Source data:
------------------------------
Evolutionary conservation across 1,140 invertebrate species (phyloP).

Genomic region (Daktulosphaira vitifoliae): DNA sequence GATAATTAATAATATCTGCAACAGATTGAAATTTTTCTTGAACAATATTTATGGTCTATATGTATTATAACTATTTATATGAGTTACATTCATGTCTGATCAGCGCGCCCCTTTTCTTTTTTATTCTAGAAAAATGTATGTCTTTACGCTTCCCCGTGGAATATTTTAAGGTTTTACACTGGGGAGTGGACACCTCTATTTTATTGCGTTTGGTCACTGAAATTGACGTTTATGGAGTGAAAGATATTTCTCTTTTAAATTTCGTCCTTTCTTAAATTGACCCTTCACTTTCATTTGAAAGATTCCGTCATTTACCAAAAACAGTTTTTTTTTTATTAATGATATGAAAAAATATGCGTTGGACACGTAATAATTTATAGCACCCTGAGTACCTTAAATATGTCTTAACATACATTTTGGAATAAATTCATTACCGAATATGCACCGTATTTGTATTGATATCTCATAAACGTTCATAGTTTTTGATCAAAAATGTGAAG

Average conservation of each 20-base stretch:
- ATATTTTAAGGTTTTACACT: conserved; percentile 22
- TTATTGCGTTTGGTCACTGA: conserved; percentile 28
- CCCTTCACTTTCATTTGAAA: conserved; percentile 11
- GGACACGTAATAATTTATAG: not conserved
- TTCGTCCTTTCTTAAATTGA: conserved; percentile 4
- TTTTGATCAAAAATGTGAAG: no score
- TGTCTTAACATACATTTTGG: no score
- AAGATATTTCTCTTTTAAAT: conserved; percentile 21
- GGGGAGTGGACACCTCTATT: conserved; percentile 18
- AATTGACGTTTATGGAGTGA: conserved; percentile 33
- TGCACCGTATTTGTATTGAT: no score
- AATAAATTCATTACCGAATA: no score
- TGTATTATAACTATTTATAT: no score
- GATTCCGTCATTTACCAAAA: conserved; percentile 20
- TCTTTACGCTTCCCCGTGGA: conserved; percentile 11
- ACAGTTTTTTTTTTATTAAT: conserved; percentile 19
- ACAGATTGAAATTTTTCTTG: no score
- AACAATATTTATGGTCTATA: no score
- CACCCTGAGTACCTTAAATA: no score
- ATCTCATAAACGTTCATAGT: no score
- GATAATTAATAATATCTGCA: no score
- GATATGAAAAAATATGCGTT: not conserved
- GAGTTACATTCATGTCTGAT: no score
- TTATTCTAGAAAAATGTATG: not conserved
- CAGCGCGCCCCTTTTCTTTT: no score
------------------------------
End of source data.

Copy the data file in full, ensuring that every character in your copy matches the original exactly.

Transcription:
Evolutionary conservation across 1,140 invertebrate species (phyloP).

Genomic region (Daktulosphaira vitifoliae): DNA sequence GATAATTAATAATATCTGCAACAGATTGAAATTTTTCTTGAACAATATTTATGGTCTATATGTATTATAACTATTTATATGAGTTACATTCATGTCTGATCAGCGCGCCCCTTTTCTTTTTTATTCTAGAAAAATGTATGTCTTTACGCTTCCCCGTGGAATATTTTAAGGTTTTACACTGGGGAGTGGACACCTCTATTTTATTGCGTTTGGTCACTGAAATTGACGTTTATGGAGTGAAAGATATTTCTCTTTTAAATTTCGTCCTTTCTTAAATTGACCCTTCACTTTCATTTGAAAGATTCCGTCATTTACCAAAAACAGTTTTTTTTTTATTAATGATATGAAAAAATATGCGTTGGACACGTAATAATTTATAGCACCCTGAGTACCTTAAATATGTCTTAACATACATTTTGGAATAAATTCATTACCGAATATGCACCGTATTTGTATTGATATCTCATAAACGTTCATAGTTTTTGATCAAAAATGTGAAG

Average conservation of each 20-base stretch:
- ATATTTTAAGGTTTTACACT: conserved; percentile 22
- TTATTGCGTTTGGTCACTGA: conserved; percentile 28
- CCCTTCACTTTCATTTGAAA: conserved; percentile 11
- GGACACGTAATAATTTATAG: not conserved
- TTCGTCCTTTCTTAAATTGA: conserved; percentile 4
- TTTTGATCAAAAATGTGAAG: no score
- TGTCTTAACATACATTTTGG: no score
- AAGATATTTCTCTTTTAAAT: conserved; percentile 21
- GGGGAGTGGACACCTCTATT: conserved; percentile 18
- AATTGACGTTTATGGAGTGA: conserved; percentile 33
- TGCACCGTATTTGTATTGAT: no score
- AATAAATTCATTACCGAATA: no score
- TGTATTATAACTATTTATAT: no score
- GATTCCGTCATTTACCAAAA: conserved; percentile 20
- TCTTTACGCTTCCCCGTGGA: conserved; percentile 11
- ACAGTTTTTTTTTTATTAAT: conserved; percentile 19
- ACAGATTGAAATTTTTCTTG: no score
- AACAATATTTATGGTCTATA: no score
- CACCCTGAGTACCTTAAATA: no score
- ATCTCATAAACGTTCATAGT: no score
- GATAATTAATAATATCTGCA: no score
- GATATGAAAAAATATGCGTT: not conserved
- GAGTTACATTCATGTCTGAT: no score
- TTATTCTAGAAAAATGTATG: not conserved
- CAGCGCGCCCCTTTTCTTTT: no score